TABLE I__________________________________________________________________________Opal Borosilicate Glass          Standard          Batch   Run 1   Run 2   Run 3   Run 4   Run__________________________________________________________________________                                                  5Batch DataSand           2,000 lb                  2,000 lb                          2,000 lb                                  2,000 lb                                          2,000 lb                                                  2,000 lbBorax (anhydrous)          582     582     584     586     588     590Nepheline Syenite          92      74      55      36      19      0Mono-calcium Phosphate          103     80      60      32      20      0Burnt Lime     0       7       14      22      28      32Fluorspar      20.5    20.5    20.5    20.5    20.5    20.5Glass H        0       25      50      81      200     125Barium Carbonate          0       20      40      60      80      100Niter          8       8       8       8       8       10Cullet         1,508   1,508   1,508   1,510   1,536   392% Cullet       35      35      35      35      35      12Total Weight   4,313.5 4,324   4,340   4,355   4,440   3,270Chemical Compositions (%)SiO2      74.30   73.80   73.30   72.8    72.30   71.70Al2 O3          1.20    1.0     0.8     0.6     0.4     0.20Fe2 O3          0.10                                    0.05CaO            1.10                                    1.30BaO            0.00    0.40    0.90    1.40    1.90    2.40Na2 O     6.70                                    7.60B2 O3          14.20                                   14.40K2 O      0.30                                    0.00F2        0.10                                    0.10P2 O5          2.00    2.05    2.10    2.15    2.20    2.25__________________________________________________________________________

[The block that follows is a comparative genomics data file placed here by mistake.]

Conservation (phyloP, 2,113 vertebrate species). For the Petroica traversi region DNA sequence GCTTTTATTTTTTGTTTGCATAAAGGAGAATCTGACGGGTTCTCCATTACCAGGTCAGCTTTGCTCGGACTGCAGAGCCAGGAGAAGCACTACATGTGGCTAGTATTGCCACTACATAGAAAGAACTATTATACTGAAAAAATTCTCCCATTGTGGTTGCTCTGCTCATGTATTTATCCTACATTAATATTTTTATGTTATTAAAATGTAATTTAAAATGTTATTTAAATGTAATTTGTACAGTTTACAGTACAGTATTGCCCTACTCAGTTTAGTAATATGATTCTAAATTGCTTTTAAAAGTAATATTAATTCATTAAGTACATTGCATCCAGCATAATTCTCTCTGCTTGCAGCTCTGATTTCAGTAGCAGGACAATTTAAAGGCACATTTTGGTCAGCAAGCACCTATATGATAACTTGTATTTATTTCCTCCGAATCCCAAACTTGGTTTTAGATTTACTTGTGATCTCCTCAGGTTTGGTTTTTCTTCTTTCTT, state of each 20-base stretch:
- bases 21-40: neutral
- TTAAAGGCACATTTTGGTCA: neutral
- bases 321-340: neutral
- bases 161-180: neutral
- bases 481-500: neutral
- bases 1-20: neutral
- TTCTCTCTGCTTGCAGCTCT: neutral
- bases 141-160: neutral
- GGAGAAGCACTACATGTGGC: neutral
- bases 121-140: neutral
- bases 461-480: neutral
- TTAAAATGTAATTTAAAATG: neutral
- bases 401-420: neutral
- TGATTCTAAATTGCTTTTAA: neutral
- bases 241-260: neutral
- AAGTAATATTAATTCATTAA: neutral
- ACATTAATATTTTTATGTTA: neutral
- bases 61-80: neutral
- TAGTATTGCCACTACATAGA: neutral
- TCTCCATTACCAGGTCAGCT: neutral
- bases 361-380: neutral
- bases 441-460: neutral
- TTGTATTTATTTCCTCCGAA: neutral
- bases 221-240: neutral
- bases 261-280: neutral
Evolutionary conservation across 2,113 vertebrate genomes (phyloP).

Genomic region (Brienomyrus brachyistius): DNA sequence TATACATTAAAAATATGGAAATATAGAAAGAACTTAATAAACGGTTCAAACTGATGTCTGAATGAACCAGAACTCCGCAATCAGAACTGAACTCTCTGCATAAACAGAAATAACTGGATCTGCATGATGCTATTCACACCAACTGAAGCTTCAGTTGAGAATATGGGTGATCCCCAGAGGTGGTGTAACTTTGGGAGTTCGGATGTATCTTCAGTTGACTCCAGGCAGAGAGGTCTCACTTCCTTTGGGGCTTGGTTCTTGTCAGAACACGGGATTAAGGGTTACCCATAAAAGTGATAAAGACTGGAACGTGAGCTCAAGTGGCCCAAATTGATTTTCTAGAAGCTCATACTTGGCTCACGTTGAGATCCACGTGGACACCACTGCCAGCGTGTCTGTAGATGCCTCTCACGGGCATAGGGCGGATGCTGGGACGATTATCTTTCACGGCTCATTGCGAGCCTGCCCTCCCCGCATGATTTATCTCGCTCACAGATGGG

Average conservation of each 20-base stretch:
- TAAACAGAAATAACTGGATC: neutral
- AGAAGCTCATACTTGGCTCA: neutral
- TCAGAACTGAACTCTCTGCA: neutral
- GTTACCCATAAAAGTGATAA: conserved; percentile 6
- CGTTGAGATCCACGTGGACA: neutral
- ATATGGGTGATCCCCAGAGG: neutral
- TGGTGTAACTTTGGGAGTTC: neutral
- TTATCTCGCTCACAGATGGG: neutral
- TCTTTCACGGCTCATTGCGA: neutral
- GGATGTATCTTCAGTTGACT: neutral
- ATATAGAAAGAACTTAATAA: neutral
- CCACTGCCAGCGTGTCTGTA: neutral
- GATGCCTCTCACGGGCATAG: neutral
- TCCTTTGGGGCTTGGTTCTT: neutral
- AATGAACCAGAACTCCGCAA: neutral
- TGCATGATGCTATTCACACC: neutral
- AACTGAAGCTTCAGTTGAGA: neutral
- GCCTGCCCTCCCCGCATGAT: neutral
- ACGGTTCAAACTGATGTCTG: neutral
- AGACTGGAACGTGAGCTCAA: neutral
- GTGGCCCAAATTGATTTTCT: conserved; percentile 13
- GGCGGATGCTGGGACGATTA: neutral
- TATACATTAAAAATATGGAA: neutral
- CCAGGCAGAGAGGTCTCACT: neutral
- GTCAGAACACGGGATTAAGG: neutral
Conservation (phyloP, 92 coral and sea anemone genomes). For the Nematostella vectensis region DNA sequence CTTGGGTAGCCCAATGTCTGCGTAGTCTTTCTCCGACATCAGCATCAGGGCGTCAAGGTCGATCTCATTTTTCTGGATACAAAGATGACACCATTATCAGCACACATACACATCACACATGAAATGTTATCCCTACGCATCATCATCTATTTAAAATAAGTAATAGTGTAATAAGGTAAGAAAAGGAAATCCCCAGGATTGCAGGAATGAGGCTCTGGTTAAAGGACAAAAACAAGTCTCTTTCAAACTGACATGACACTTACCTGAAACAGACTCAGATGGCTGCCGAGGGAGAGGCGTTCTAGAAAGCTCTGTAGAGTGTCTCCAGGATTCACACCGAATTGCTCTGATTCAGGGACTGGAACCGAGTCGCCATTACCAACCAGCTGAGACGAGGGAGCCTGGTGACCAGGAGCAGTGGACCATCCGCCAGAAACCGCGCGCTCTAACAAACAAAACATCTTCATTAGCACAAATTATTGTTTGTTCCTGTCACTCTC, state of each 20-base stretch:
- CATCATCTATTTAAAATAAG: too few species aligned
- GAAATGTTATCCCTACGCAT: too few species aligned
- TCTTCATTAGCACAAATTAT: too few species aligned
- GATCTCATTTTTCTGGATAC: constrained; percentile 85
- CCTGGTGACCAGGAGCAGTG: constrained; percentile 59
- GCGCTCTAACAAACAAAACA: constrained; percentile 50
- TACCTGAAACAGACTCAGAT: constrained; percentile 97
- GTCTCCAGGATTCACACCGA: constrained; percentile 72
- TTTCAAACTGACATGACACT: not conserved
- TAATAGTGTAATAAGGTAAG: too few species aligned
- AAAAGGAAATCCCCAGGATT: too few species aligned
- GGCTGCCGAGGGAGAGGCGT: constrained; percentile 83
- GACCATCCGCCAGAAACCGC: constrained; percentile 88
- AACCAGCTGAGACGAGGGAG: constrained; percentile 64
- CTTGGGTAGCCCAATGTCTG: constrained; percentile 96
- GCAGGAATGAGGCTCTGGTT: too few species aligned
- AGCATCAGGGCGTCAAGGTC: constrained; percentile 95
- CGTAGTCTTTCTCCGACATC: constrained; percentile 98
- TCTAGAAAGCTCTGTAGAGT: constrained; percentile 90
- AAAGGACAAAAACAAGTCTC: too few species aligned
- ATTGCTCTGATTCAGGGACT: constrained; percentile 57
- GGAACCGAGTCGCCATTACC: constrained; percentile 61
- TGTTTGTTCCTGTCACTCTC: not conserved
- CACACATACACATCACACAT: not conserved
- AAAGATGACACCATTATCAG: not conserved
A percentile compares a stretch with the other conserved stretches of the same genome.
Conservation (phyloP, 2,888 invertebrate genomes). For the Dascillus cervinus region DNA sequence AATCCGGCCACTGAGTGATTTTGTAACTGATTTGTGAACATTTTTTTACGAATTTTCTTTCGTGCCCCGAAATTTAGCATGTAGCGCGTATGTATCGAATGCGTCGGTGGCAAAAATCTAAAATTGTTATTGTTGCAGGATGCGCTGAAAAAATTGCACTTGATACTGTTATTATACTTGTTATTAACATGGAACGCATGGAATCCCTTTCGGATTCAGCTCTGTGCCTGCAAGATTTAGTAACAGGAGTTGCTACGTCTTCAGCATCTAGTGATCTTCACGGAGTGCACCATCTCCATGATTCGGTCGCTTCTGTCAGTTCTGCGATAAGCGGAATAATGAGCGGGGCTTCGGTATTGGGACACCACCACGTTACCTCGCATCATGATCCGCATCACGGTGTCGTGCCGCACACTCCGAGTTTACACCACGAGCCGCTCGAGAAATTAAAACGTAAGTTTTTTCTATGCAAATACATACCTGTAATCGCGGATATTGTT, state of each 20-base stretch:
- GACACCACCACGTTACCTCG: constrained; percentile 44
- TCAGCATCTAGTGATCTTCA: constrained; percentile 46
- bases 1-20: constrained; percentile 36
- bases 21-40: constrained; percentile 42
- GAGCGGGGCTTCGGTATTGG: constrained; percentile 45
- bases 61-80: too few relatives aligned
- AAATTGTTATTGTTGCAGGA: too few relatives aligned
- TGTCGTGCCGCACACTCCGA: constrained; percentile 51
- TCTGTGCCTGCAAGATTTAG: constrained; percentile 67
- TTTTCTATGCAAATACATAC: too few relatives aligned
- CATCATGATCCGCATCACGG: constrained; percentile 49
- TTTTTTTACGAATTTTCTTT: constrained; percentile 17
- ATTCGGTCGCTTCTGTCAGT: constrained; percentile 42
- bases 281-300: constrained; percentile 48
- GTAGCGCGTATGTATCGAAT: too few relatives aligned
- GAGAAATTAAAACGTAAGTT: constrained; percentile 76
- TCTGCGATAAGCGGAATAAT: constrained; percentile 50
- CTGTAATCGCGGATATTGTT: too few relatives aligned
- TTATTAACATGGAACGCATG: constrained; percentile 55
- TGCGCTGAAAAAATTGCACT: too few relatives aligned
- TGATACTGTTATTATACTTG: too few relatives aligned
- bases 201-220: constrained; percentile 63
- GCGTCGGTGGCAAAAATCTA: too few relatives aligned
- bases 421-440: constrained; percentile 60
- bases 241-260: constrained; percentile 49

TABLE II__________________________________________________________________________Example of Usage, Soda-Lime Glass (Median Range)          Chemical Composition          SiO2                Al2 O3                    Fe2 O3                        CaO MgO Na2 O                                    K2 O                                       BaO                                          SO3__________________________________________________________________________Sand       2,000 lb          1,990 2   0.6Soda Ash  700 lb                     406*Barium Carbonate     40 lb                             31Limestone 550 lb         0.3 302 3Feldspar  220 lb          316   38  0.2 4       12  10Salt Cake 10 lb                      4         5Carbon    1 lbDecolorizer     1 lb 2,126 40  1.1 306 3   422 10 31 5Percent        72.21 1.36                    0.04                        10.40                            0.10                                14.33                                    .34                                       1.05                                          .17__________________________________________________________________________ *If we used: (instead of 40 lb. indicated above) 5 lb.-BaO content would be approximately 0.13% 20 lb.-BaO content would be approximately 0.26% 30 lb.-BaO content would be approximately 0.78% 40 lb.-BaO content would be approximately 1.05% 50 lb.-BaO content would be approximately 1.70% 100 lb.-BaO content would be approximately 2.61%
Patent Citations
Cited PatentFiling datePublication dateApplicantTitle
US2599349 *May 23, 1947Jun 3, 1952Libbey Owens Ford Glass CoGreen-colored opal glass
US3281255 *Mar 18, 1963Oct 25, 1966Bausch & LombOphthalmic segment glass compositions
US3351474 *Dec 16, 1963Nov 7, 1967Owens Illinois IncGlass compositions resistant to discoloration, method of making and articles produced therefrom
US3607189 *Dec 23, 1968Sep 21, 1971Fmc CorpMelting particulate glass batch
US3826635 *Jan 5, 1973Jul 30, 1974Owens Illinois IncGlass melting
US3852079 *Oct 20, 1972Dec 3, 1974Corning Glass WorksBao-cao-al{11 o{11 {11 glass compositions
US3901718 *Jan 3, 1969Aug 26, 1975American Optical CorpAbsorptive glass
Non-Patent Citations
1 *Handbook of Glass Manufacturing, vol. I, p. 25, by F. V. Tooley, Published by Books for Industry, 1974.
U.S. Classification65/135.6, 65/135.7, 65/136.2
International ClassificationC03C8/00, C03C1/00, C03C3/091, C03B5/225
Cooperative ClassificationC03C1/00, C03C8/00, C03B5/225, C03C3/091, C03C2205/02
European ClassificationC03C3/091, C03B5/225, C03C1/00, C03C8/00